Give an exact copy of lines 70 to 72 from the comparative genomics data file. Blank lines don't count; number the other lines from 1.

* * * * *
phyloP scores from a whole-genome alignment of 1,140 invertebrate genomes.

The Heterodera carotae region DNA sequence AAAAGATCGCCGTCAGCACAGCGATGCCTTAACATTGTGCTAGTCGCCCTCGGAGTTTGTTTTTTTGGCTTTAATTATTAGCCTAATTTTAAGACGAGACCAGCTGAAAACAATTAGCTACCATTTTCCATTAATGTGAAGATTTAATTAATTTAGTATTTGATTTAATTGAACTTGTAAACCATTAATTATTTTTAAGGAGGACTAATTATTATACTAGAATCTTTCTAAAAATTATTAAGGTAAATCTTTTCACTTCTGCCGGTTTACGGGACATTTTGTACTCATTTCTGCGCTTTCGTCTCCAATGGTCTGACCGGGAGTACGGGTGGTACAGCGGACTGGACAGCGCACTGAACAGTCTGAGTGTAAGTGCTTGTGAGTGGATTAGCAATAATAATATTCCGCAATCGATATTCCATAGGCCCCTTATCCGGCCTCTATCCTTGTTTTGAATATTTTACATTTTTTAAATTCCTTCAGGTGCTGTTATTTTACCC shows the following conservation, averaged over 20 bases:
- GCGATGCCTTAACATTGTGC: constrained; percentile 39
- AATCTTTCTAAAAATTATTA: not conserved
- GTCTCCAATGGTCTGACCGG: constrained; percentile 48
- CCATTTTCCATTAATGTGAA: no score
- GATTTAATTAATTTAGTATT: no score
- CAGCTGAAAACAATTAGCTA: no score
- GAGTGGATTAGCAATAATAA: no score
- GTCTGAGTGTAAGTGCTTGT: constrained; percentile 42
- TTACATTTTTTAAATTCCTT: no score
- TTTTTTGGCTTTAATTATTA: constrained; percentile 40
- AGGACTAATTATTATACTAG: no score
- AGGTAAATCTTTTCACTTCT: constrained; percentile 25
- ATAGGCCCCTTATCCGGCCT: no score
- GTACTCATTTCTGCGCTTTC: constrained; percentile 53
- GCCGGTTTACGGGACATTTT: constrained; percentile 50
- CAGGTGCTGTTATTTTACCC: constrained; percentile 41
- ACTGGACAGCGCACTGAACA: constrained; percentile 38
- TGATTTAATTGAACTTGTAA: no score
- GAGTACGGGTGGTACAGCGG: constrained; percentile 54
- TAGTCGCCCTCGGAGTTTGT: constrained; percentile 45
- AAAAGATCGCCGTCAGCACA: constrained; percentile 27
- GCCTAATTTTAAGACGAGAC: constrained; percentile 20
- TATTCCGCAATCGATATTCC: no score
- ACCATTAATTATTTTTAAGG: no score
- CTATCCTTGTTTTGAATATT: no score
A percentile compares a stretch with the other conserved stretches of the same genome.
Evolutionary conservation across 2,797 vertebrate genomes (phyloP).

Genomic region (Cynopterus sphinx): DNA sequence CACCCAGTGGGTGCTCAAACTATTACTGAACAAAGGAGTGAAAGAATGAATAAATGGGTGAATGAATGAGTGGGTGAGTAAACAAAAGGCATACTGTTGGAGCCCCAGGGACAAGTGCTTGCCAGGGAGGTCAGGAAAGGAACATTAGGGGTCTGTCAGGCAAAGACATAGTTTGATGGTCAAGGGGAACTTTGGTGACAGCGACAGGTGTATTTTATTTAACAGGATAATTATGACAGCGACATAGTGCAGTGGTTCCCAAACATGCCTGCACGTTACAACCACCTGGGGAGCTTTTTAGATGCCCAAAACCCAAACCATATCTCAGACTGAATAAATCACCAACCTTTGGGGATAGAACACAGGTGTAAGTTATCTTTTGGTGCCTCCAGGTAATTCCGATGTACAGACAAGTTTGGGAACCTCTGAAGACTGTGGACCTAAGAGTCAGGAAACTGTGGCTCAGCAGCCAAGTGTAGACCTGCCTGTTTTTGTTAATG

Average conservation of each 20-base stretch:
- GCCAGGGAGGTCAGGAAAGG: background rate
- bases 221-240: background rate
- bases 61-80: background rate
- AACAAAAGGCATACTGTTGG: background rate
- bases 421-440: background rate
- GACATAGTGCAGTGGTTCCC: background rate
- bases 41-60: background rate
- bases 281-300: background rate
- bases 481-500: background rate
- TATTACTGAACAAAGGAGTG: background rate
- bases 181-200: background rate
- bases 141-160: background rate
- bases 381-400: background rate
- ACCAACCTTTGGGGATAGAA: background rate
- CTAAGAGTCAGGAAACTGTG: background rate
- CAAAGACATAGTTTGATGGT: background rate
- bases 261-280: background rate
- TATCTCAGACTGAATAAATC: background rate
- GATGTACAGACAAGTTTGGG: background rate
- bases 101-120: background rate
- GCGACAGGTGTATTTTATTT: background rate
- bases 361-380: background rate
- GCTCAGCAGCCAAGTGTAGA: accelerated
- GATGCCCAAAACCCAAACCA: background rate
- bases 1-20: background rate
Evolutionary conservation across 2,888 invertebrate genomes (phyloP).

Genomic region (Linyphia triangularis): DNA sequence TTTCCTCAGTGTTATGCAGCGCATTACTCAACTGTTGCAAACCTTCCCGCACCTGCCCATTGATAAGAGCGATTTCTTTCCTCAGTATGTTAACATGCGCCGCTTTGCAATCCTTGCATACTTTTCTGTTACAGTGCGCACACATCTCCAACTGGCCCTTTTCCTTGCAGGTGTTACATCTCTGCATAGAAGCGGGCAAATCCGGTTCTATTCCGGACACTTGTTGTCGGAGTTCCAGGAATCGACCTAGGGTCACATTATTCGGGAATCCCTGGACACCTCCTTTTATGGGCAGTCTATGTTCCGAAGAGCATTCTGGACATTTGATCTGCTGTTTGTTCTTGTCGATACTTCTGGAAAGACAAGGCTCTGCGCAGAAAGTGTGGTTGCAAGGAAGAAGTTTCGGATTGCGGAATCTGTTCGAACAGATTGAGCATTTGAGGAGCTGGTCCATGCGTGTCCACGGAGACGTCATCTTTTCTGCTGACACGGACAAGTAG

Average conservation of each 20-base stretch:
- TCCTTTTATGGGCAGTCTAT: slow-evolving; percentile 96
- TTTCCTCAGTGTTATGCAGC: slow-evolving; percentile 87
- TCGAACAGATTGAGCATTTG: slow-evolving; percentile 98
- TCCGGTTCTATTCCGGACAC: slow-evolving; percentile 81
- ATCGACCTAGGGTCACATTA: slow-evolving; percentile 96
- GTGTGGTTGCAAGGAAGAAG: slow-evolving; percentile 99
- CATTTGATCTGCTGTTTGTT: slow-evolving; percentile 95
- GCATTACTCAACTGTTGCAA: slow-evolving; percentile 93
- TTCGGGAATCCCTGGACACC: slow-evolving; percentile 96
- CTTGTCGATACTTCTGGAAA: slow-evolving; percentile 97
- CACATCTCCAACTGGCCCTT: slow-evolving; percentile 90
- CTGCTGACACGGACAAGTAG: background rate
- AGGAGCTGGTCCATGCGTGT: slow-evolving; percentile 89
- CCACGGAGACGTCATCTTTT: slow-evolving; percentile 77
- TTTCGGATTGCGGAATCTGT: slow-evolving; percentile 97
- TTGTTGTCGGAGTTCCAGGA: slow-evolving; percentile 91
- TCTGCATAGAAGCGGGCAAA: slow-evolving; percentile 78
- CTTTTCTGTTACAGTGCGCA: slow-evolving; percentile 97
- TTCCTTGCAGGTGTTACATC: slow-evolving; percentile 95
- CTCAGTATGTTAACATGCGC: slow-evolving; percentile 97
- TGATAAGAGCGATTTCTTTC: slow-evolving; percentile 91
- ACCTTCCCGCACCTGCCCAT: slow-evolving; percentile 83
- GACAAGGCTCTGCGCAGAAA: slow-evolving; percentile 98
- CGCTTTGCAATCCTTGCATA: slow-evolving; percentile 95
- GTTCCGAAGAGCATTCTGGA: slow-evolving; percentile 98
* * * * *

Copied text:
- CACATCTCCAACTGGCCCTT: slow-evolving; percentile 90
- CTGCTGACACGGACAAGTAG: background rate
- AGGAGCTGGTCCATGCGTGT: slow-evolving; percentile 89